'Tell me,” says the furious wife (Michelle Forbes) to her world-weary husband (Gabriel Byrne), “when did you become such an asshole?” This, perhaps, is unfair. Byrne is stuck in the role of Dr. Paul Weston, a psychotherapist who has been sitting still for other people’s troubles for so many years that his empathy has either hardened, like a missile silo, or attenuated, like the signal from a dying star. He is practically punch-drunk from the dreadful neediness of his patients. Whatever they say is enciphered; he must crack these codes to get at commitment problems, sexual abuse, pregnancy fears, and warrior guilt. Yes, he has failed to notice that his wife is having an affair, and he has lost track of his own children, but the last thing a groggy Paul needs is homegrown horns and grief.
As befits a series about “the talking cure,” In Treatment is almost entirely conversation. But while Paul’s patients are only expected to show up once a week, HBO asks the rest of us to tune in Mondays through Fridays, as if to Letterman or Leno. Mondays, for half an hour, Paul fends off the erotic advances of Melissa George as Laura, an anesthesiologist who watches too much Animal Planet. Tuesdays he is verbally assaulted by Blair Underwood as Alex, a Navy pilot choosing to be numb rather than guilty about his bombing missions in Iraq. Wednesdays it’s Mia Wasikowska as Sophie, a 16-year-old gymnast equally traumatized by two broken arms and her intimate relationship with a coach as old as her father. Thursdays is couples therapy, with Embeth Davidtz as Amy, a career woman inclined to terminate her inconvenient pregnancy, and Josh Charles as Jake, her songwriter husband with a different agenda. Fridays Paul sees his own therapist, Dianne Wiest as Dr. Gina Toll, who used to be his mentor, who subsequently betrayed his trust, but who knows how to push his id-and-ego buttons.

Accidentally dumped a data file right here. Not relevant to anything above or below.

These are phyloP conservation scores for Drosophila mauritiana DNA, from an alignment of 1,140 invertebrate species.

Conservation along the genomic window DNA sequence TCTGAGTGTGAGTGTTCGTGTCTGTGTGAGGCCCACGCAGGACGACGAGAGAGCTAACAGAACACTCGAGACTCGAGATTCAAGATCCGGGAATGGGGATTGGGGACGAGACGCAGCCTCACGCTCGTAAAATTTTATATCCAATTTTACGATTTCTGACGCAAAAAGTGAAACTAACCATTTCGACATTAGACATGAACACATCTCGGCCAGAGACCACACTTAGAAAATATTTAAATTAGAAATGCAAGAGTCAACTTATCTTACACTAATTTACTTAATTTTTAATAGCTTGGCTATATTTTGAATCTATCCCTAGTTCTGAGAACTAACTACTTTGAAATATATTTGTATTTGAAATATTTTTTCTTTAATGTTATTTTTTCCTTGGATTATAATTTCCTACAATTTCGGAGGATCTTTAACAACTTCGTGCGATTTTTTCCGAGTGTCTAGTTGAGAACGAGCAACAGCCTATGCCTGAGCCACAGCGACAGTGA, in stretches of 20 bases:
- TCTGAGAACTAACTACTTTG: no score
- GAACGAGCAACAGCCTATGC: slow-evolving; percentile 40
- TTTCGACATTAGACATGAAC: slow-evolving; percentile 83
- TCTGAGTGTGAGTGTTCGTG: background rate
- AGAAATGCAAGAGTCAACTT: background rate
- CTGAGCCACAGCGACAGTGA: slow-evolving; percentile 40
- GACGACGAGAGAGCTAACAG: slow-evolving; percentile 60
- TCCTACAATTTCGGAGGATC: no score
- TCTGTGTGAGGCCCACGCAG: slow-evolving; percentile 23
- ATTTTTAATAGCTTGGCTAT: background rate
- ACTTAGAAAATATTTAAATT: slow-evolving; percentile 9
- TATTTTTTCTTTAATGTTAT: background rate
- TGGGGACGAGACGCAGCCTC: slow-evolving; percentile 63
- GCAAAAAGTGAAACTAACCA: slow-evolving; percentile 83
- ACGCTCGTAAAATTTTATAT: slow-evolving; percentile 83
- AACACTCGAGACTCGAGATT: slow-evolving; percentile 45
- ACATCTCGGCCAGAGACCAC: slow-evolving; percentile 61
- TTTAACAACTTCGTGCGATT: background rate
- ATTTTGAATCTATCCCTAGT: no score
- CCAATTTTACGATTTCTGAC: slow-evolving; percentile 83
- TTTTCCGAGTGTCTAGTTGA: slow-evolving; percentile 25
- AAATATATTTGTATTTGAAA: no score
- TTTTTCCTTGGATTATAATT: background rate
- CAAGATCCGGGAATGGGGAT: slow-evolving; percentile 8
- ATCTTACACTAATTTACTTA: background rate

What astonishes is how flexible and perceptive Paul is in all these sessions, in spite of his exhaustion. He sees around corners, into closets. It’s a kind of jujitsu. Like his patients, we lean on him and then suddenly are thrown head over heels, tumbled into deeper meanings and surprise perspectives. Which is to say that In Treatment has loftier aspirations than VH1’s voyeuristic Celebrity Rehab With Dr. Drew (D-list substance abusers) or HBO’s prurient Tell Me You Love Me (yummy-yuck). But it doesn’t leave much time for Paul’s wife Kate, which is why she’s furious. As wounding as Paul’s trench war of words with Alex may be, as mesmeric as his decipherings of Sophie, as squirmy as his grapples with lusty Laura, scariest of all are the confrontations between husband and wife: scenes from an Ingmar Bergman marriage.
In Treatment demands a great deal of prime-time attention, and it’s an open question how such a talky production will wear on us. But intelligence isn’t to be sniffed at. Generally speaking, television likes shrinks, from Allan Arbus in M*A*S*H, Elliott Gould in Sessions, Peter Strauss in Moloney, Carolyn McCormick and JK Simmons in Law & Order, Adam Arkin in The West Wing, and Lorraine Bracco in The Sopranos, to Stanley Kamel in Monk, Lili Taylor in State of Mind, and Stephen Fry in Bones, not to forget Bob Newhart in his group-therapy days, Tracey Ullman in Ally McBeal, Kelsey Grammer in Frasier, and Dr. Katz in Squigglevision. Why this is so I can’t say for sure, although I’ve suggested that TV is predisposed to believe that all our problems are intimate and that most of our monsters live at home, under the bed, instead of outside in politics or history or collateralized-debt obligations and the subprime-mortgage mess. TV thinks small, on a couch.